Thoughts of John

What is on my mind.

A Biblical Perspective on How to Approach Politcs

    The Correct World View Will Lead You in the Right Direction, Part. 4

There is almost universal agreement among New Testament scholars today that the core of Jesus’ proclamation was the "gospel of the kingdom." At the beginning of Mark’s gospel, we find the summary of Jesus’ message:
Jesus went into Galilee, proclaiming the good news of God. "The time has come," he said. "The kingdom of God is near. Repent and believe the good news!"—Mk. 1:14-15
    Elsewhere, it is clear that Jesus believed that the kingdom of God was breaking into the present in His own work and person. Indirectly at first and then more openly He claimed to be the long-promised Messiah.
    Far too often we miss the profound political implications of Jesus’ proclamation of the kingdom of God and the resurrection’s confirmation that Jesus was indeed the Messiah who had ushered in that long-expected kingdom. Jesus came claiming to be the Messiah for the whole Jewish nation. He declared that in His person and work He was actually inaugurating the climactic moment in history when God would fulfill His promises to Israel, restore His chosen people, and use them to transform the nations so that in dramatic new ways God’s will would be done on earth as it is in heaven. We can argue that Jesus was naive or wrong, but we cannot pretend that He did not make this astonishing claim.
    It is important to understand that Christ’s victory on the cross has won a decisive victory over the unjust socioeconomic and political structures of our world. Their evil power is weakened. Christians certainly need not and should not embrace or submit to their evil ways. The church should and can be the church no matter what the world does, and the gates of hell will not prevail. The long-expected kingdom has truly broken into history, and Christians worship the risen Lord.
    The absolute power of Caesar and every other political ruler is undermined. Absolute power claims, Oliver O’Donovan says in The Desire of Nations, have "been in trouble ever since Christ rose from the dead." God’s people are a light to the nations, and they are now in full advance. Dramatic change, not just in the church but also in the structures of the world outside, is possible because these fallen structures have been conquered at the cross and resurrection.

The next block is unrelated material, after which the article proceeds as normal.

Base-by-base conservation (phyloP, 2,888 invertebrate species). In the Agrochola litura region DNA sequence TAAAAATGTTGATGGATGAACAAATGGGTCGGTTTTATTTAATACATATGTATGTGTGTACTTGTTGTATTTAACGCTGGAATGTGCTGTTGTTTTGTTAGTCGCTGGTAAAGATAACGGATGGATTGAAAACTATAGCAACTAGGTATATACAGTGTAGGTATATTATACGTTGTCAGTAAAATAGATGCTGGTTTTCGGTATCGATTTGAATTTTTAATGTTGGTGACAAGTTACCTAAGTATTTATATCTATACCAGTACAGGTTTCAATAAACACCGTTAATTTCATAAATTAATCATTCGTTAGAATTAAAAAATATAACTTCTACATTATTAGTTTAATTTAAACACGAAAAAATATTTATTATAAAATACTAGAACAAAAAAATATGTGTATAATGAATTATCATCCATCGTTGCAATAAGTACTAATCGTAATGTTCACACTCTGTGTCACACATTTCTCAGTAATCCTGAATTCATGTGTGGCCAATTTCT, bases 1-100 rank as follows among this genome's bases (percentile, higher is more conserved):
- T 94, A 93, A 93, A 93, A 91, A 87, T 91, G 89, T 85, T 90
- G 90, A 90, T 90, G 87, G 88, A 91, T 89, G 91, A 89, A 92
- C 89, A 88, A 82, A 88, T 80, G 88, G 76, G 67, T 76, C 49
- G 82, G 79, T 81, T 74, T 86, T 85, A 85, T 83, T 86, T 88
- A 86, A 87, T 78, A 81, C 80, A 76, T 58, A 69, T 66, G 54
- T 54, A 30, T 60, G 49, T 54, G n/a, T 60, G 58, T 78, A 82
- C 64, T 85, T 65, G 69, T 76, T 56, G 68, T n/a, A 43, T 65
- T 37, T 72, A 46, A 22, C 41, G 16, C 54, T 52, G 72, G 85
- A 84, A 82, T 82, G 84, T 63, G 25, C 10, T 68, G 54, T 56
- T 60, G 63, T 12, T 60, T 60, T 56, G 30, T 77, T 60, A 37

Here again, however, it is essential to remember the already/not yet of Jesus’ proclamation of the kingdom. He certainly taught that it was already present, breaking into history in powerful ways in His work and person. But He also said the kingdom was like a mustard seed that grows slowly (Mt. 13:31-32). The kingdom is not yet here in its fullness. It will come fully at that future day when the risen Lord returns to complete His victory over evil.
    That means that a Christian political philosophy dare not be either naively Utopian or socially pessimistic. A perfect society will always be beyond reach until Christ returns. Therefore Christians will be realists, expecting sin to persist in all human structures. On the other hand, we dare not be social pessimists, expecting nothing to change and therefore existing comfortably with societal injustice. Christ has won the decisive battle over the evil social structures. It is possible to produce dramatic improvement in history—we can end slavery, promote freedom and democracy, create wealth, and reduce poverty and injustice.

Discipleship Journal, Issue 165, Ron Sider

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May 11, 2008 - Posted by | Uncategorized

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